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The Eleusinian Mysteries

The mystery cult1 of Demeter and her daughter Kore (or Persephone) was international in a different sense from that the hero cult of Heracles, which had shrines throughout the Greek world. The cult of Demeter and Kore had a fixed center in its major sanctuary at Eleusis2, a settlement on the western coast of Attica, to which worshippers flocked from all over the Greek world. The central rite of this cult was called the Mysteries, a series of ceremonies of initiation into the secret knowledge of the cult. If they were free of pollution, all speakers of Greek from anywhere in the world—women and men, adults and children—were eligible for initiation, as were some slaves who worked in the sanctuary. Initiation proceeded in several stages. The main stage took place during an annual festival lasting almost two weeks. So important were the Eleusinian Mysteries that an international truce of fifty-five days was proclaimed to allow travel to and from the festival even from the distant corners of the Greek world. Initiates expected that they would enjoy added protection from troubles in their lives on earth and also a better fate after death. “Richly blessed is the mortal who has seen these rites; but whoever is not an initiate and has no share in them, never has an equal portion after death, down in the gloomy darkness,”3 are the words that the sixth-century poem called The Hymn to Demeter uses to describe the benefits of initiation in the Eleusinian Mysteries.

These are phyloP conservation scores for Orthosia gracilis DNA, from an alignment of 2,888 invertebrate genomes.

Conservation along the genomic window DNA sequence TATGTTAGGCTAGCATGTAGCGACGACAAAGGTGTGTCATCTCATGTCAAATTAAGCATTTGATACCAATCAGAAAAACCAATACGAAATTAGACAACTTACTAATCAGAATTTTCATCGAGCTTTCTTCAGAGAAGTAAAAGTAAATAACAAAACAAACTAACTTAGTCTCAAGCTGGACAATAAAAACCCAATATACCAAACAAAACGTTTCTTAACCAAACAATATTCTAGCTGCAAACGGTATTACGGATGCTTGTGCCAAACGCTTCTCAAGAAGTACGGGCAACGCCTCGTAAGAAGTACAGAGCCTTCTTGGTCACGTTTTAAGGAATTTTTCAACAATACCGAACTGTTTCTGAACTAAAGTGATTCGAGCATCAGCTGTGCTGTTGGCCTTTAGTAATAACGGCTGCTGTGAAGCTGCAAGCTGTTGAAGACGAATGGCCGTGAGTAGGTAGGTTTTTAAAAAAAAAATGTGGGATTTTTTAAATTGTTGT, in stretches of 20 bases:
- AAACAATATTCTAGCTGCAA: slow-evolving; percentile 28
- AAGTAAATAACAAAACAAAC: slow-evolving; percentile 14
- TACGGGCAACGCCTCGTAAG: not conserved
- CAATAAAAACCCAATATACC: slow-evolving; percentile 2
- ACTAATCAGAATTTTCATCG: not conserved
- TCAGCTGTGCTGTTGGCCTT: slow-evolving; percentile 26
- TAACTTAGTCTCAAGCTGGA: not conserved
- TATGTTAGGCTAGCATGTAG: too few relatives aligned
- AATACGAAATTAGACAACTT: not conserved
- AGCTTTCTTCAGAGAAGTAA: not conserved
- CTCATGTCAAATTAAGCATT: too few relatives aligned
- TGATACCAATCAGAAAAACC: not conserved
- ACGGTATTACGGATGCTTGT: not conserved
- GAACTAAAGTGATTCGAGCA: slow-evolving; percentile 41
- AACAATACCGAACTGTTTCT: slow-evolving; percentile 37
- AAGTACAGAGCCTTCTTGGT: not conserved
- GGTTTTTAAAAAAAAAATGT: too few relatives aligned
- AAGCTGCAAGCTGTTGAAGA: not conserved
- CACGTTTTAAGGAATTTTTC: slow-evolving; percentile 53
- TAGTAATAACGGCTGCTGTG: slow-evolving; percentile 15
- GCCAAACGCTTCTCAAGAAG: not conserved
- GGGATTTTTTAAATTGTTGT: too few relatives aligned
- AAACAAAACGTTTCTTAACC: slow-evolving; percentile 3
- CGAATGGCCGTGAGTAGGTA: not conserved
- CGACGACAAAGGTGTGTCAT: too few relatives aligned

The Mystery of the Mysteries

Prospective initiates in the Eleusinian Mysteries participated in a complicated set of ceremonies that culminated in the revelation of Demeter's central secret after a day of fasting. The revelation was performed in an initiation hall ( telesterion 4) constructed solely for this purpose. Under a roof fifty-five yards square supported on a forest of interior columns, the hall held three thousand people standing around its sides on tiered steps. The most eloquent proof of the sanctity attached to the Mysteries of Demeter and Kore is that, throughout the thousand years during which they were celebrated, we know of no one who ever revealed the secret. To this day, all we know is that it involved something done, something said, and something shown.

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  • Cross-references in notes to this page (1):
    • Thomas R. Martin, An Overview of Classical Greek History from Mycenae to Alexander, The Archaic Age
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